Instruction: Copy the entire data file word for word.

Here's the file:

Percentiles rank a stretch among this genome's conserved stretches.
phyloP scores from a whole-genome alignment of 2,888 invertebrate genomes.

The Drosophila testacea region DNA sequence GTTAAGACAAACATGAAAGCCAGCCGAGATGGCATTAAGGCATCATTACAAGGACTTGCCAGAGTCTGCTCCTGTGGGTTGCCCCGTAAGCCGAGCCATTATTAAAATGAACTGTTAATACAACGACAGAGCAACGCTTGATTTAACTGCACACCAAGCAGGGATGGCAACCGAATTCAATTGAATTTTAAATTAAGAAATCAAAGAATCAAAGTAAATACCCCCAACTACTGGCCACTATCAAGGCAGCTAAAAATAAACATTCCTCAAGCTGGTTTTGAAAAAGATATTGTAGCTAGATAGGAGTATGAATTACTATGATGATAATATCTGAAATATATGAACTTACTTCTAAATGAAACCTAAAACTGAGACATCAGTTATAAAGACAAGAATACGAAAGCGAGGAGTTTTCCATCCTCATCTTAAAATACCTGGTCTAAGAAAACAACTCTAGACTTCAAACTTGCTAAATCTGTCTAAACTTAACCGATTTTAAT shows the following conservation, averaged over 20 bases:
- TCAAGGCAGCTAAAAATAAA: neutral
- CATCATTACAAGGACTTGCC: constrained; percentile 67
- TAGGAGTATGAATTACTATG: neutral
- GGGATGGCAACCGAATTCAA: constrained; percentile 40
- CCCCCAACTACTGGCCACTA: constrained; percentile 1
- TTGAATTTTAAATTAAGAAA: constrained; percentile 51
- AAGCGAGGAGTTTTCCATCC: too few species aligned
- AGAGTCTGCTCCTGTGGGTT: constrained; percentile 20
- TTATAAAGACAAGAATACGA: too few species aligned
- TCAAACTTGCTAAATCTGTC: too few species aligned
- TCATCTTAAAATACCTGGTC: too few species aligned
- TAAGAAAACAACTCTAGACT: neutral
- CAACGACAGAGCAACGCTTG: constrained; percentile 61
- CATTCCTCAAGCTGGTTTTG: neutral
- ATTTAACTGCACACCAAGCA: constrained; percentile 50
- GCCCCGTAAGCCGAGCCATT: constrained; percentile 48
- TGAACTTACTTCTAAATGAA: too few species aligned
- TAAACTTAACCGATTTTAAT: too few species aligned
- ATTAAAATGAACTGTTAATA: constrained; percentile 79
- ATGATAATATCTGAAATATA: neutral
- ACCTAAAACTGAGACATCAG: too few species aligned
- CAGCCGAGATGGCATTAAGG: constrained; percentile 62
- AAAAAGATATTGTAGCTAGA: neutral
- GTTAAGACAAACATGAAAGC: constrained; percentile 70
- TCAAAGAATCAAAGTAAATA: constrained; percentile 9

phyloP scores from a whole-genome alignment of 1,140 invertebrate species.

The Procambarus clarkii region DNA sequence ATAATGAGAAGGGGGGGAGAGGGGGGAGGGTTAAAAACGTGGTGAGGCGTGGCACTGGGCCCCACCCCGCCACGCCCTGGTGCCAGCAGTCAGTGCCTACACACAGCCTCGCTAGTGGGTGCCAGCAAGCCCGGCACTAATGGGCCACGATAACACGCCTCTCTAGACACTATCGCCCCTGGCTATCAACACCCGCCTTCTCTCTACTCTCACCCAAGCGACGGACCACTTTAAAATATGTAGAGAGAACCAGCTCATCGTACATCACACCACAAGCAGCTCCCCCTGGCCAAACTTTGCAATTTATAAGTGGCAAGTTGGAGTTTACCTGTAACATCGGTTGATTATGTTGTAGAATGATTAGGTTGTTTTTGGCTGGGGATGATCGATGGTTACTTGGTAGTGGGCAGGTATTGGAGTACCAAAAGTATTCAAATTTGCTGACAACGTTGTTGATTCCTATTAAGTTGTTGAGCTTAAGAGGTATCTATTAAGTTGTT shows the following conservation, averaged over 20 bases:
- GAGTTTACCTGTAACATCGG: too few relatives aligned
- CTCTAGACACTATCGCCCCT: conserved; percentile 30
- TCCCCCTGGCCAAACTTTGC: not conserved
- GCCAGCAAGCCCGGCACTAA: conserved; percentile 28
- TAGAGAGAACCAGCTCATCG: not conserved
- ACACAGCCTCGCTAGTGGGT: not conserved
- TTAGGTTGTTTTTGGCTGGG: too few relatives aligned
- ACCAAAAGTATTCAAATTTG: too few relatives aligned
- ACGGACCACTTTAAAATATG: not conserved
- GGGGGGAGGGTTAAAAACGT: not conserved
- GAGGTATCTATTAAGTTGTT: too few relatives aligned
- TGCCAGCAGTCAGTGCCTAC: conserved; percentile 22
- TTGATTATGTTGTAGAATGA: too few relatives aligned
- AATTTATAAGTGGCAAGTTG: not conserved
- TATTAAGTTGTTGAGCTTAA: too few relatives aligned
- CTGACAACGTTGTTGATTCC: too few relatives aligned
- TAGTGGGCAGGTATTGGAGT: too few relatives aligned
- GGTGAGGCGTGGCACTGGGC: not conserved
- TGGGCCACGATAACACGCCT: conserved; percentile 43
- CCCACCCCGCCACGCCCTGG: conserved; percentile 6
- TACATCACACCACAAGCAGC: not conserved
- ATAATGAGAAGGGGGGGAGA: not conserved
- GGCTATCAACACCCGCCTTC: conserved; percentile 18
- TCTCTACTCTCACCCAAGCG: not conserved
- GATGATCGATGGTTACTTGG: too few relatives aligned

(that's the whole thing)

Percentiles rank a stretch among this genome's conserved stretches.
phyloP scores from a whole-genome alignment of 2,888 invertebrate genomes.

The Drosophila testacea region DNA sequence GTTAAGACAAACATGAAAGCCAGCCGAGATGGCATTAAGGCATCATTACAAGGACTTGCCAGAGTCTGCTCCTGTGGGTTGCCCCGTAAGCCGAGCCATTATTAAAATGAACTGTTAATACAACGACAGAGCAACGCTTGATTTAACTGCACACCAAGCAGGGATGGCAACCGAATTCAATTGAATTTTAAATTAAGAAATCAAAGAATCAAAGTAAATACCCCCAACTACTGGCCACTATCAAGGCAGCTAAAAATAAACATTCCTCAAGCTGGTTTTGAAAAAGATATTGTAGCTAGATAGGAGTATGAATTACTATGATGATAATATCTGAAATATATGAACTTACTTCTAAATGAAACCTAAAACTGAGACATCAGTTATAAAGACAAGAATACGAAAGCGAGGAGTTTTCCATCCTCATCTTAAAATACCTGGTCTAAGAAAACAACTCTAGACTTCAAACTTGCTAAATCTGTCTAAACTTAACCGATTTTAAT shows the following conservation, averaged over 20 bases:
- TCAAGGCAGCTAAAAATAAA: neutral
- CATCATTACAAGGACTTGCC: constrained; percentile 67
- TAGGAGTATGAATTACTATG: neutral
- GGGATGGCAACCGAATTCAA: constrained; percentile 40
- CCCCCAACTACTGGCCACTA: constrained; percentile 1
- TTGAATTTTAAATTAAGAAA: constrained; percentile 51
- AAGCGAGGAGTTTTCCATCC: too few species aligned
- AGAGTCTGCTCCTGTGGGTT: constrained; percentile 20
- TTATAAAGACAAGAATACGA: too few species aligned
- TCAAACTTGCTAAATCTGTC: too few species aligned
- TCATCTTAAAATACCTGGTC: too few species aligned
- TAAGAAAACAACTCTAGACT: neutral
- CAACGACAGAGCAACGCTTG: constrained; percentile 61
- CATTCCTCAAGCTGGTTTTG: neutral
- ATTTAACTGCACACCAAGCA: constrained; percentile 50
- GCCCCGTAAGCCGAGCCATT: constrained; percentile 48
- TGAACTTACTTCTAAATGAA: too few species aligned
- TAAACTTAACCGATTTTAAT: too few species aligned
- ATTAAAATGAACTGTTAATA: constrained; percentile 79
- ATGATAATATCTGAAATATA: neutral
- ACCTAAAACTGAGACATCAG: too few species aligned
- CAGCCGAGATGGCATTAAGG: constrained; percentile 62
- AAAAAGATATTGTAGCTAGA: neutral
- GTTAAGACAAACATGAAAGC: constrained; percentile 70
- TCAAAGAATCAAAGTAAATA: constrained; percentile 9

phyloP scores from a whole-genome alignment of 1,140 invertebrate species.

The Procambarus clarkii region DNA sequence ATAATGAGAAGGGGGGGAGAGGGGGGAGGGTTAAAAACGTGGTGAGGCGTGGCACTGGGCCCCACCCCGCCACGCCCTGGTGCCAGCAGTCAGTGCCTACACACAGCCTCGCTAGTGGGTGCCAGCAAGCCCGGCACTAATGGGCCACGATAACACGCCTCTCTAGACACTATCGCCCCTGGCTATCAACACCCGCCTTCTCTCTACTCTCACCCAAGCGACGGACCACTTTAAAATATGTAGAGAGAACCAGCTCATCGTACATCACACCACAAGCAGCTCCCCCTGGCCAAACTTTGCAATTTATAAGTGGCAAGTTGGAGTTTACCTGTAACATCGGTTGATTATGTTGTAGAATGATTAGGTTGTTTTTGGCTGGGGATGATCGATGGTTACTTGGTAGTGGGCAGGTATTGGAGTACCAAAAGTATTCAAATTTGCTGACAACGTTGTTGATTCCTATTAAGTTGTTGAGCTTAAGAGGTATCTATTAAGTTGTT shows the following conservation, averaged over 20 bases:
- GAGTTTACCTGTAACATCGG: too few relatives aligned
- CTCTAGACACTATCGCCCCT: conserved; percentile 30
- TCCCCCTGGCCAAACTTTGC: not conserved
- GCCAGCAAGCCCGGCACTAA: conserved; percentile 28
- TAGAGAGAACCAGCTCATCG: not conserved
- ACACAGCCTCGCTAGTGGGT: not conserved
- TTAGGTTGTTTTTGGCTGGG: too few relatives aligned
- ACCAAAAGTATTCAAATTTG: too few relatives aligned
- ACGGACCACTTTAAAATATG: not conserved
- GGGGGGAGGGTTAAAAACGT: not conserved
- GAGGTATCTATTAAGTTGTT: too few relatives aligned
- TGCCAGCAGTCAGTGCCTAC: conserved; percentile 22
- TTGATTATGTTGTAGAATGA: too few relatives aligned
- AATTTATAAGTGGCAAGTTG: not conserved
- TATTAAGTTGTTGAGCTTAA: too few relatives aligned
- CTGACAACGTTGTTGATTCC: too few relatives aligned
- TAGTGGGCAGGTATTGGAGT: too few relatives aligned
- GGTGAGGCGTGGCACTGGGC: not conserved
- TGGGCCACGATAACACGCCT: conserved; percentile 43
- CCCACCCCGCCACGCCCTGG: conserved; percentile 6
- TACATCACACCACAAGCAGC: not conserved
- ATAATGAGAAGGGGGGGAGA: not conserved
- GGCTATCAACACCCGCCTTC: conserved; percentile 18
- TCTCTACTCTCACCCAAGCG: not conserved
- GATGATCGATGGTTACTTGG: too few relatives aligned